Coppersafe to fight ich Dear Sir, <<Hello. Gwen here.>> We have a large community of freshwater fish in a 60 gallon tank.  The fish are mostly live breeders (mollies, platys, guppies, swordtails) mixed in with a few Columbian catfish, Corys, Plecos, tetras and a few other little guys.  I would definitely not think that the tank was overcrowded.  However, we are having a real problem with parasites invading the tank and I have treated for Ich so many times that I fear it is just pointless.  Therefore, I felt trying something like CopperSafe just in case this is a velvet attack as opposed to Ich.  My question is, how often can you treat with the CopperSafe?  When can I do a water change?  If I do a 50 % water change (I'm also having crazy ammonia spikes on this less than one month old tank) will I need to retreat? Any ideas would be most appreciated. Kindest regards, Rev Shannon Symons <<If your fish are stressed, they will become sick. You need to find the cause of the stress, or the ich WILL keep coming back. Stress can come from many things, overstocking being one of them. In order to know if your tank is overcrowded, you need to test your water. Water testing is the MOST important part of keeping fish. You need to test your tank regularly for ammonia, nitrite, and nitrate. If you do not already own these test kits, I highly recommend buying them at your LFS. Ammonia is waste produced by the fish, and is changed nitrite by the biological bacteria, and then into nitrate, in a well-kept tank. Therefore, even though you should test all three, just to be sure there is no problem with your biological bacteria (good guys), you should be using the nitrate test kit to ascertain if your tank is overstocked. You should keep the nitrate level relatively low, say 20-60ppm for most community fish, and even lower for sensitive species, like neon tetras, etc. If you find that you cannot get your nitrate levels low enough by doing regular partial water changes, then you are overstocked! Overstocking leads to high levels, and your fish will definitely be stressed. Other stressors include pH changes, (do not change your pH while your fish are sick) and temperature fluctuations, please make sure the temp is stable! The heater should be good quality, and you should keep a thermometer on the tank so you can make sure the temp is exactly the same each day. When you do water changes, the incoming new water must be the exact same temp as the tank water (use the same thermometer). Temp stability is important, especially when you are fighting Ich. First, for the duration of your ich treatment, make sure your water is between 80-84 degrees F. If need be, you can raise the temp by a couple of degrees each day. Warm water speeds up the lifecycle of the parasite, giving you a better window of time to kill the free swimming parasites. Once they attach to the fish, they are hard to kill. Second, remove all carbon from your filter(s), and treat with a good ich medication, like Quick Cure or Super Ich Cure. Treat for the duration on the package, at half dose for tetras and catfish. If you still see the parasites on the fish after the treatment, you may continue for another day. When the treatment is done, do a water changes, and replace the carbon into the filter. If you really feel the need to use copper, use Cupramine instead. You will find it in the saltwater section of most fish stores. I would not use it at full dose with the fish you have. Copper is extremely toxic. Even one quarter dose should help without harming the fish, assuming this is a normal ich problem...it is also possible your Ich is a secondary infestation, caused by the stress of an internal parasite/bacterial infection. If the above steps do not help your fish, please write me again, as you may need an antibiotic to cure a primary infection. But try the above first, since antibiotics are expensive, will kill your biological filtration, and are a last resort. -Gwen>>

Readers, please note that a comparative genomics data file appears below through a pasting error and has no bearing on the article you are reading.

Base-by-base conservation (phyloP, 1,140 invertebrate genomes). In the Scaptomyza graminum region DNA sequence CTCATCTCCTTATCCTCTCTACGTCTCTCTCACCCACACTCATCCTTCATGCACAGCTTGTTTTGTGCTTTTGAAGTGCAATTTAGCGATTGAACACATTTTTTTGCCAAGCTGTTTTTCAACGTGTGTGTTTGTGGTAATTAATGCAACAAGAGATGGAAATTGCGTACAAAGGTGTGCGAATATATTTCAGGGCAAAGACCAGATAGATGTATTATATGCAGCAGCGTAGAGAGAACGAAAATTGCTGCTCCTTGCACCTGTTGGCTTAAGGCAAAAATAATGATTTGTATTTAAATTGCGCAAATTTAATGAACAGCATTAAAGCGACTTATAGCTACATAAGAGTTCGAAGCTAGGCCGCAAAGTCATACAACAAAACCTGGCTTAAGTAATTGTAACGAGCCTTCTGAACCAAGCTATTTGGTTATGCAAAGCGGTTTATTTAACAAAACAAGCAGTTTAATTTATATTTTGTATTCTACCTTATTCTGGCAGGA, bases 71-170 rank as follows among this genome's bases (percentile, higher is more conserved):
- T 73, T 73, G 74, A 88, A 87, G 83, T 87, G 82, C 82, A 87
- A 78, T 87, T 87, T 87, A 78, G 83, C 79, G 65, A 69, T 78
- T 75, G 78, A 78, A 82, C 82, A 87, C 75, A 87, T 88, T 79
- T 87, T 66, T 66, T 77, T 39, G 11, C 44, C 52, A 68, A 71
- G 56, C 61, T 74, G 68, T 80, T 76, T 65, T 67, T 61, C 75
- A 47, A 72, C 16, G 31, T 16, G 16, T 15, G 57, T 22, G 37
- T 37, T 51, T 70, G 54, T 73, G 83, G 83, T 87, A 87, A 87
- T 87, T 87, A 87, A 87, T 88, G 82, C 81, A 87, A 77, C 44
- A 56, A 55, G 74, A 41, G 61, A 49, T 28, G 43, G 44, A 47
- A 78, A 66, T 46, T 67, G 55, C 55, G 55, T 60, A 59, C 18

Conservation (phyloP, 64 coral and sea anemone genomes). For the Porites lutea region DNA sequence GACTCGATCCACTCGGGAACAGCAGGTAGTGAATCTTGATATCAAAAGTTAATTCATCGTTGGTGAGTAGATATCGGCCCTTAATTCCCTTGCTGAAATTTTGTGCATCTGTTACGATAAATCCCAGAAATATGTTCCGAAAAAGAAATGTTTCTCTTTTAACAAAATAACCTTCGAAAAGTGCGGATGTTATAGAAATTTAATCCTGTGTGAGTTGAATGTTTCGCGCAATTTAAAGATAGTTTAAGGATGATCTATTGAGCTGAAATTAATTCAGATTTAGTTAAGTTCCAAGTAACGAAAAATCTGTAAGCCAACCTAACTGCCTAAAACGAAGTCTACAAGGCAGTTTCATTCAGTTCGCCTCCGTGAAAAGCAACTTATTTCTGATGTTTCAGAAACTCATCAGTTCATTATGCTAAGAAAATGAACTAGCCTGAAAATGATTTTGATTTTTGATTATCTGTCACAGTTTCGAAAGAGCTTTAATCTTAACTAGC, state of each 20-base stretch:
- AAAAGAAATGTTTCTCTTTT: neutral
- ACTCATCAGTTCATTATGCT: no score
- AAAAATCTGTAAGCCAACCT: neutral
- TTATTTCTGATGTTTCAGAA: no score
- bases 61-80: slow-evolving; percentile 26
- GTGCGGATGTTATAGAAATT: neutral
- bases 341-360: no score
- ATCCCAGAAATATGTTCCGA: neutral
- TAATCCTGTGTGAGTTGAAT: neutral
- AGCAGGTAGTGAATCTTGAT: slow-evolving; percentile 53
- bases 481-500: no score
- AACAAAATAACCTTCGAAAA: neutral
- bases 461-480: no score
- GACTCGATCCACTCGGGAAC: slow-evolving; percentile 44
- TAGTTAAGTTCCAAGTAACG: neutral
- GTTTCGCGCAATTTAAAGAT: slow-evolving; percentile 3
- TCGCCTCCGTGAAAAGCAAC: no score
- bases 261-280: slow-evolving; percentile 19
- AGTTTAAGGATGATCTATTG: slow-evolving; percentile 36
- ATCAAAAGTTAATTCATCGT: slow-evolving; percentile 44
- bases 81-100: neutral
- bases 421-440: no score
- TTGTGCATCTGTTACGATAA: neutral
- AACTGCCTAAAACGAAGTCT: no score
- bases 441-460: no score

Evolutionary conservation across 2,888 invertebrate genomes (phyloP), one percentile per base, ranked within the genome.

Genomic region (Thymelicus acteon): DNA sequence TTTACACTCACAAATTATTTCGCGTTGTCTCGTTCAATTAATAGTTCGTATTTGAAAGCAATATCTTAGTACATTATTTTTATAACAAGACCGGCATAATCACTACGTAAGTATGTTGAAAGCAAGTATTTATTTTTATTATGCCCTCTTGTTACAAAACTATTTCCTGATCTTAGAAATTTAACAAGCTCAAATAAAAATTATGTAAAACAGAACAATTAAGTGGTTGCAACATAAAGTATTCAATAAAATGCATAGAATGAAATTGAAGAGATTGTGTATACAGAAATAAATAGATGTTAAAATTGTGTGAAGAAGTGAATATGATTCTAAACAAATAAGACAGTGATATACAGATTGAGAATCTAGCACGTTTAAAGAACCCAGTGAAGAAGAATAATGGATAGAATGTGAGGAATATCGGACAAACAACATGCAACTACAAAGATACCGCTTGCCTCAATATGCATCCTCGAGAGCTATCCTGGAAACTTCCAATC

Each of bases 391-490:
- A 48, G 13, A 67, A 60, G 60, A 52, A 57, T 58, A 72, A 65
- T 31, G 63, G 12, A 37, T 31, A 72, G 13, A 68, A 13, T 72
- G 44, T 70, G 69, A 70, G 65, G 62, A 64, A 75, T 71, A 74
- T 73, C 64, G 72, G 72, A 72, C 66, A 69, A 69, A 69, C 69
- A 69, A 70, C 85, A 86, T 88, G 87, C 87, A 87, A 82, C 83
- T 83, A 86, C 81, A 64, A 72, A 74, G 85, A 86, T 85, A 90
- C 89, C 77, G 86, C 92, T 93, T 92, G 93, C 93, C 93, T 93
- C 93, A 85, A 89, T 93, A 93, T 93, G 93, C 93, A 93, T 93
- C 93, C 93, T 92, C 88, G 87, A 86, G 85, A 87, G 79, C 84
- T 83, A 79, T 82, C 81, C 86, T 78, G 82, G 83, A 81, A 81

My guppies have ick I've been treating my tank for ich for 3 days now. It doesn't seem to be clearing up. I have 6 guppies and 2 babies (guppies also) . I'm using Cure-Ick. The ick doesn't look horrible. It is just sprinkled on. It is small little spots. all of my Syno-cats came down with the ick first but then started to develop a white film over their body. Which also covered their eyes. The medication I'm using says use for three days. It is a Malachite Green-formalin base. Should I try something else? < That is the right stuff.> Unfortunately where I live the only place that is slightly fish experts is Pet Smart. I'm really worried about losing the babies. They are still going strong but I've noticed that now they have a little bit of ick. they are only 4 days old. The Ph is around 7.4-7- < Make sure the water temp. is around 80 degrees. And do a 30% water change every other day. The parasite likes under the skin of the host for a couple of days and can only be killed when it is off the host and free swimming. Your catfish do not like the medication so make sure you follow the directions when it comes to treating catfish. Watch for ammonia spikes because the ich medication may affect the good bacteria that breaks down ammonia and nitrites.-Chuck>